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Monday, August 30, 2010

It's about the people

We had a full weekend. It was my wife's birthday, I had a leadership retreat at church, and then there was the regular stuff you do when you're not working.

Then, there was an extra event at church on Sunday night. It was called "Just Duet" where people who did't usually perform together, collaborated and provided entertainment for the gathering (there was ice cream).

It's not my cup of tea. I'm not one who typically sits around and watches others perform musical arrangements. I had a good excuse. I asked Lisa if she would be upset if I didn't go with her (she likes sitting and listening to music like this). She said, "no, of course not". Instead, I was going to hang out with our son, who was over for the weekend.

Then, at some point before the program, it hit me. The point of the program wasn't the music. The point (including these 2 sub-points) were 1) get people, who didn't know each other very well, to work together and make something pretty and 2) to get people together to spend time and a nutshell, the point was about building relationships.

That's when I changed my mind and decided to attend. The music was great, but that's not why I was there.

It was about the people.

Checking in

It's been a long time since I've written -- about 5 months. I posted pretty much every day for the 9 months before that. At first, I wrote because I had things I wanted to say and it was therapeutic for me, especially when I was between jobs. Then, I wrote because I'd made a commitment to do so. Finally, I was writing more posts than I had ideas to write about.

Really, how many times can you say the same thing about leadership and service? Sure, you can come at ideas from different directions, but at some point you run out of angles. There were other blogs I read pretty regularly, blogs by people much more talented and prolific than me. I even saw them struggling to write worthwhile pieces that would speak to others.

I think if I'd ever had any regular kind of following, I might have continued to write. If people had come to me for advice (and a few did), I might have kept it up.

No, I just ran out of steam.

Even though my blog never took off, there are some pretty good posts in these pages. I'm proud of them. Maybe, some day, someone who hasn't heard all these ideas from my perspective, will find a few useful.

At any rate, there's never a shortage of need for good leaders or servants. We can never study or practice enough in these areas. That's where I'm trying to go with my life...and I'm finding opportunities.

Hopefully, you will, too.

Sunday, April 18, 2010

The Heart of Giving

What do our hearts have to do with giving? Don't we decide when we'll give of ourselves, of our possessions? Don't we also decide where and to whom we will give? Don't we decide with our brains or does this question have more to do with decisions made with emotion versus reason?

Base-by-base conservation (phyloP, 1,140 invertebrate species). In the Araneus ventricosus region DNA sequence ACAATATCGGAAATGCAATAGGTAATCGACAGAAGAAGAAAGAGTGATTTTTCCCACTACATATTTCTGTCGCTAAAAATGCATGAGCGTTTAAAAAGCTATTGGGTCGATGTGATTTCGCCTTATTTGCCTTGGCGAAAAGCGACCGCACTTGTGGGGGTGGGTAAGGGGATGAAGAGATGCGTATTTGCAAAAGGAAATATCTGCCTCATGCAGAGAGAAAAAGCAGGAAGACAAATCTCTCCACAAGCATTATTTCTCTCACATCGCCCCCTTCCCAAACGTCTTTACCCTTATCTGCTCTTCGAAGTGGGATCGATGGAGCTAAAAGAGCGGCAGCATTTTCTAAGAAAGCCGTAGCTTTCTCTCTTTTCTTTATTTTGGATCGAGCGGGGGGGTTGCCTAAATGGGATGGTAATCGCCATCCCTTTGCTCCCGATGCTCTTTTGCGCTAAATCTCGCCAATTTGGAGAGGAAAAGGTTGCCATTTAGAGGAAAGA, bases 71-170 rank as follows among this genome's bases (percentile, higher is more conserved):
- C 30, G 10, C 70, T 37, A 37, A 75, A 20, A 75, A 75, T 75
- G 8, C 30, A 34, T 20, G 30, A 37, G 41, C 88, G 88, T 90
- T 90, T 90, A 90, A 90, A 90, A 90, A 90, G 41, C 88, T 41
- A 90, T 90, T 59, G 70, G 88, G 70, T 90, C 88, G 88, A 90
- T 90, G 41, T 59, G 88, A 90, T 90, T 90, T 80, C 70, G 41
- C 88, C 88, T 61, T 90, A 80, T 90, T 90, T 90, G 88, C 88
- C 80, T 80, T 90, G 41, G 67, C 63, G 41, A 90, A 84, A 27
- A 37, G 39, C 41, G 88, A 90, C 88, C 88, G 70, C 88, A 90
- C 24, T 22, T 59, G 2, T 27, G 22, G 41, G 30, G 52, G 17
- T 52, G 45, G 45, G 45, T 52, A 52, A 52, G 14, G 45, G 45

I once heard a speaker say that we decide with our hearts -- our emotions -- and then we rationalize those decisions with our brains. I think he was saying that most of our decisions are emotional ones. I don't know if that's true or not.

Could examining the heart of giving relate more to being active rather than passive with our giving? Could the heart of giving be more about looking for opportunities to give rather than waiting for opportunities to present themselves?

There are plenty of opportunities to help others and to give. Should we wait for those opportunities to fall in our laps or should we seek out those in need?

Friday, March 26, 2010

Reasoning: Listen to Abe

Abraham Lincoln said, "When I'm getting ready to reason with a man, I spend 1/3 of my time thinking about myself and what I'm going to say, and 2/3 thinking about him and what he's going to say."

On the surface, he could have been referring merely to active listening. You know, to get the most out of a conversation, you need to set your ideas aside, keep your mouth shut and let the other person talk.

That answer is a fine one. I wonder, too, if we should focus on the word, "reasoning" to capitalize on President Lincoln's deeper point. I think he means "reasoning" in the sense of talking with or persuading another person logically and persuasively.

One might conclude that, in order to be the most successful in reasoning with another individual, we need to understand the ideas that the other person holds true. We need to endeavor to glean the point of view and be open to discussing it.

The way we can best do this is to actively listen and try to exhibit an empathetic spirit, even if (especially if) we don't agree with the point or points the other person is embracing.

How can we expect to persuade another to our point of view if we're not willing to be open to discussion and understanding? How can we be effective with our ideas if we don't understand the background and contexts? It can be extremely uncomfortable, yet very effective.